"As Lent is the time for greater love, listen to Jesus' thirst...'Repent and believe' Jesus tells us. What are we to repent? Our indifference, our hardness of heart. What are we to believe? Jesus thirsts even now, in your heart and in the poor -- He knows your weakness. He wants only your love, wants only the chance to love you." -- Mother Teresa of Calcutta
People often don’t look forward to Lent. Words like “sacrifice,” “discipline,” and “self-denial” are often used in ways that suggest that Lent is something to be endured rather than a time of grace and spiritual growth. Imagine for a minute that this Lent is going to be different than any other Lent. Imagine that God wants to transform our lives and that something wonderful is about to happen! With an openness to God’s grace and a desire to receive it, Lent will no longer feel like a burden, but rather a blessing.
Fasting and Abstinence
ABSTINENCE: (not eating meat) Binds those over the age of 14 years. All Fridays of Lent are days of abstinence. Ash Wednesday and Good Friday are days of fast and abstinence.
FASTING: Binds those over 18 years and under 59 years of age. Eating between meals is not permitted on fast days, except for liquids (Ash Wednesday and Good Friday). One full meal and two smaller meals are permitted. If you have health issues that prevent you from observing these Lenten expectations you are dispensed. You are asked to commit to some other observance which helps you keep the spirit of Lent.
“Ready, at the Hour of Need”
“Jesus came with them to a place called Gethsemane, and he said to his disciples, ‘Sit here while I go over there and pray.’ He took along Peter and the two sons of Zebedee, and began to feel sorrow and distress. Then he said to them, ‘My soul is sorrowful even to death. Remain here and keep watch with me.’ He advanced a little and fell prostrate in prayer, saying, ‘My Father, if it is possible, let this cup pass from me; yet, not as I will, but as you will.’ When he returned to his disciples he found them asleep. He said to Peter, ‘So you could not keep watch with me for one hour? Watch and pray that you may not undergo the test. The spirit is willing, but the flesh is weak.’ Withdrawing a second me, he prayed again, ‘My Father, if it is not possible that this cup pass without my drinking it, your will be done!’ Then he returned once more and found them asleep, for they could not keep their eyes open. He left them and withdrew again and prayed a third time, saying the same thing again. Then he returned to his disciples and said to them, ‘Are you still sleeping and taking your rest? Behold, the hour is at hand when the Son of Man is to be handed over to sinners. Get up, let us go. Look, my betrayer is at hand.’ ”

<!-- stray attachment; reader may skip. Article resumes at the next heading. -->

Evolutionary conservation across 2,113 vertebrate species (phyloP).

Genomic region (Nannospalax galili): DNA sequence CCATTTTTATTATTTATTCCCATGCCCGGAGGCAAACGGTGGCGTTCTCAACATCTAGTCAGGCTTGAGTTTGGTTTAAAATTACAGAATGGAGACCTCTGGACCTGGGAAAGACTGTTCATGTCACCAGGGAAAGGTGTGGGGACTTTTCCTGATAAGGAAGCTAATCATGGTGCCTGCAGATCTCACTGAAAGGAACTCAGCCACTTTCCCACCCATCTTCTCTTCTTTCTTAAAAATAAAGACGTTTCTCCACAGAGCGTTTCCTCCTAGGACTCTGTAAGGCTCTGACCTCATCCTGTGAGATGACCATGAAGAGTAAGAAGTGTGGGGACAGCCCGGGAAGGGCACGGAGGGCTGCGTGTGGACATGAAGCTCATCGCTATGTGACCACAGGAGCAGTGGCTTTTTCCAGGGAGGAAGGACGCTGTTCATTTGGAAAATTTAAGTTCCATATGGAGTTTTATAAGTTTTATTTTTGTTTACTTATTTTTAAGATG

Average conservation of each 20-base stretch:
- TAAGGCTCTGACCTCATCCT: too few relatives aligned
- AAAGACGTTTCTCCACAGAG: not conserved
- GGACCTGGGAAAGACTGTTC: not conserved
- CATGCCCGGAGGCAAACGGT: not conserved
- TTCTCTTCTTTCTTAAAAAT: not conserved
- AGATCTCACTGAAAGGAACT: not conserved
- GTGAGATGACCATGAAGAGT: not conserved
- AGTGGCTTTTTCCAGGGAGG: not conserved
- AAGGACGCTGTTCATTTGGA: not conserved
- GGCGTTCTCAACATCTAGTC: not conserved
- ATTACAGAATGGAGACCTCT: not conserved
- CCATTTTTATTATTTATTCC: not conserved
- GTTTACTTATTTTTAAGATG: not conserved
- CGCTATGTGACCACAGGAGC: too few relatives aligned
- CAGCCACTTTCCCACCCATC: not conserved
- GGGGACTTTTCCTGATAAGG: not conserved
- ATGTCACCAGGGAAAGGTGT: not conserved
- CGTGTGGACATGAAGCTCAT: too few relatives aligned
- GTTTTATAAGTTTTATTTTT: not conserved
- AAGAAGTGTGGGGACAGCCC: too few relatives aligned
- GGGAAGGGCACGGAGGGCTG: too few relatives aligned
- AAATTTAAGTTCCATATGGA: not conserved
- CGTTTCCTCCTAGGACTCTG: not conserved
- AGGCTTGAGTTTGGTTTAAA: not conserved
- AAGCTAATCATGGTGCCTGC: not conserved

There are times when it is almost impossible to imagine ourselves in the middle of a Bible story. Walking across the Red Sea on dry ground. Swallowed by a whale. Walking on water. Seeing thousands fed from a single picnic basket. The miraculous can be a little difficult to process at times. That isn’t true of the altogether human failures with which we all identify. In the Garden of Gethsemane, Jesus was in anguish. Thankfully, he wasn’t alone. However, we read the story and think, “Well, he might as well have been,” and we readily identify with the apostles’ failure to support him in his need. Oh, that we might be ready, willing, and listening when the Lord calls to us!